The 1973 movie Soylent Green posits a catastrophically polluted and over-populated future society in which suicide is not only legal but encouraged and facilitated by the state. In the New York City of 2022 (according to this fictional timeline), there exist institutions where people can end their lives peacefully and beautifully.
In the full context of the movie’s storyline, the thanatorium turns out to be a pretty sinister place because – spoiler – the government is secretly recycling humans as food. But divorced from that sci-fi gimmick and considered as a model of aesthetic ritual and human agency, there are many worse ways to go than that depicted in this abridged clip, showing the final moments of Edward G. Robinson’s character Sol Roth:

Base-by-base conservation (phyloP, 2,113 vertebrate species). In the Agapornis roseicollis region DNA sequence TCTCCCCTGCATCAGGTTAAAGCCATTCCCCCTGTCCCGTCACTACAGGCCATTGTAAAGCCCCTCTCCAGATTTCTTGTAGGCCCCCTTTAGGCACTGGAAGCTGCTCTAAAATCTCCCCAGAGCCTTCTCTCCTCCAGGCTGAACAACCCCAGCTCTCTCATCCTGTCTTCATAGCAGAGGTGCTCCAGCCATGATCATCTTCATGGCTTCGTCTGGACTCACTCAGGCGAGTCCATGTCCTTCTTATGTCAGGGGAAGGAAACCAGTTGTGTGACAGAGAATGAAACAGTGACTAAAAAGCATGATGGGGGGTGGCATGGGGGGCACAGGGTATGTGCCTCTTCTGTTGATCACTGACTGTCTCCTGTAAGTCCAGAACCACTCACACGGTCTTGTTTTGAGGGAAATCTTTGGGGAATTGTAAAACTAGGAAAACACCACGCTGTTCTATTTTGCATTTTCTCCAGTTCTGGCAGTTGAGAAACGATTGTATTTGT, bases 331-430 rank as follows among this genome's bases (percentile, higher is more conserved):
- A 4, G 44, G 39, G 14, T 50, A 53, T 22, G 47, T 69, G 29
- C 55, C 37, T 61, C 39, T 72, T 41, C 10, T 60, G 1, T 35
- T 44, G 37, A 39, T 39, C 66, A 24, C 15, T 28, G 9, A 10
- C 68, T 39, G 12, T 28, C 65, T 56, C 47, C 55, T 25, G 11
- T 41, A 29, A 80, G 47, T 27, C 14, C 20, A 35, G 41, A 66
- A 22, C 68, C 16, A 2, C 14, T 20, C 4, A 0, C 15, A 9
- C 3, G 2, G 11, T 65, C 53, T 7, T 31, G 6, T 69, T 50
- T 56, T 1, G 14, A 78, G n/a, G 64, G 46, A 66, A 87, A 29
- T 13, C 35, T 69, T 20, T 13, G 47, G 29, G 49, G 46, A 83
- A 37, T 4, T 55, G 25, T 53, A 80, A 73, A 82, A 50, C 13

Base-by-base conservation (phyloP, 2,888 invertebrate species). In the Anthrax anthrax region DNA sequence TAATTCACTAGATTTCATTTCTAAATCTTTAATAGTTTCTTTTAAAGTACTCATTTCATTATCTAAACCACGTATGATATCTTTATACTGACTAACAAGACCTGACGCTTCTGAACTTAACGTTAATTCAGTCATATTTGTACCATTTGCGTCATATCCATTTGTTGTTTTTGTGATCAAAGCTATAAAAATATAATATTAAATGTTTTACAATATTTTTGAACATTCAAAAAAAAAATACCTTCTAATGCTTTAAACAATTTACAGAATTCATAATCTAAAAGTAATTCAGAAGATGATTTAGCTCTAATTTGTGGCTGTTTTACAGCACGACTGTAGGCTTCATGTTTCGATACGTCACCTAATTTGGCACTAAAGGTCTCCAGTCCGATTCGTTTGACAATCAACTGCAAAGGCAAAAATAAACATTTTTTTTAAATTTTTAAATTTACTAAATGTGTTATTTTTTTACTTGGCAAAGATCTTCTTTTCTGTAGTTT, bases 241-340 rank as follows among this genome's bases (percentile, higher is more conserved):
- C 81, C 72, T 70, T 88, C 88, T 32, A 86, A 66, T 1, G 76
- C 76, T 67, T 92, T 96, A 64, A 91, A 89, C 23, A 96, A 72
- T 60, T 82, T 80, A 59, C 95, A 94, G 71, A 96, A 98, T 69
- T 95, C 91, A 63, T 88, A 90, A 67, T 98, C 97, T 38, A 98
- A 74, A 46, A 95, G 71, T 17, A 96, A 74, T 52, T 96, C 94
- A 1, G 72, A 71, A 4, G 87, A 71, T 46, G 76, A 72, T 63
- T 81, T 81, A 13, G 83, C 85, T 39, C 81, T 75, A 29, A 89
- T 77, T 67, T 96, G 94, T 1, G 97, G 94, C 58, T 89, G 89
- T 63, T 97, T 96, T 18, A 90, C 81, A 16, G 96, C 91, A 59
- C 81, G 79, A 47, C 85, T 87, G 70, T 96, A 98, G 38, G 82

This scene is afforded a special poignancy by the fact that Robinson was nearing the end of his own life, and died two weeks after filming Soylent Green.
If you’re interested in the topic of fictional thanatoria, I strongly recommend philosophy professor Matthew Burstein’s essay, “The Thanatoria of Soylent Green: On Reconciling the Good Life with the Good Death”, which appears in the anthology Bioethics at the Movies (2009). If you happen to be a subscriber to the Morbid Anatomy Patreon, you may also enjoy my own essay on this subject.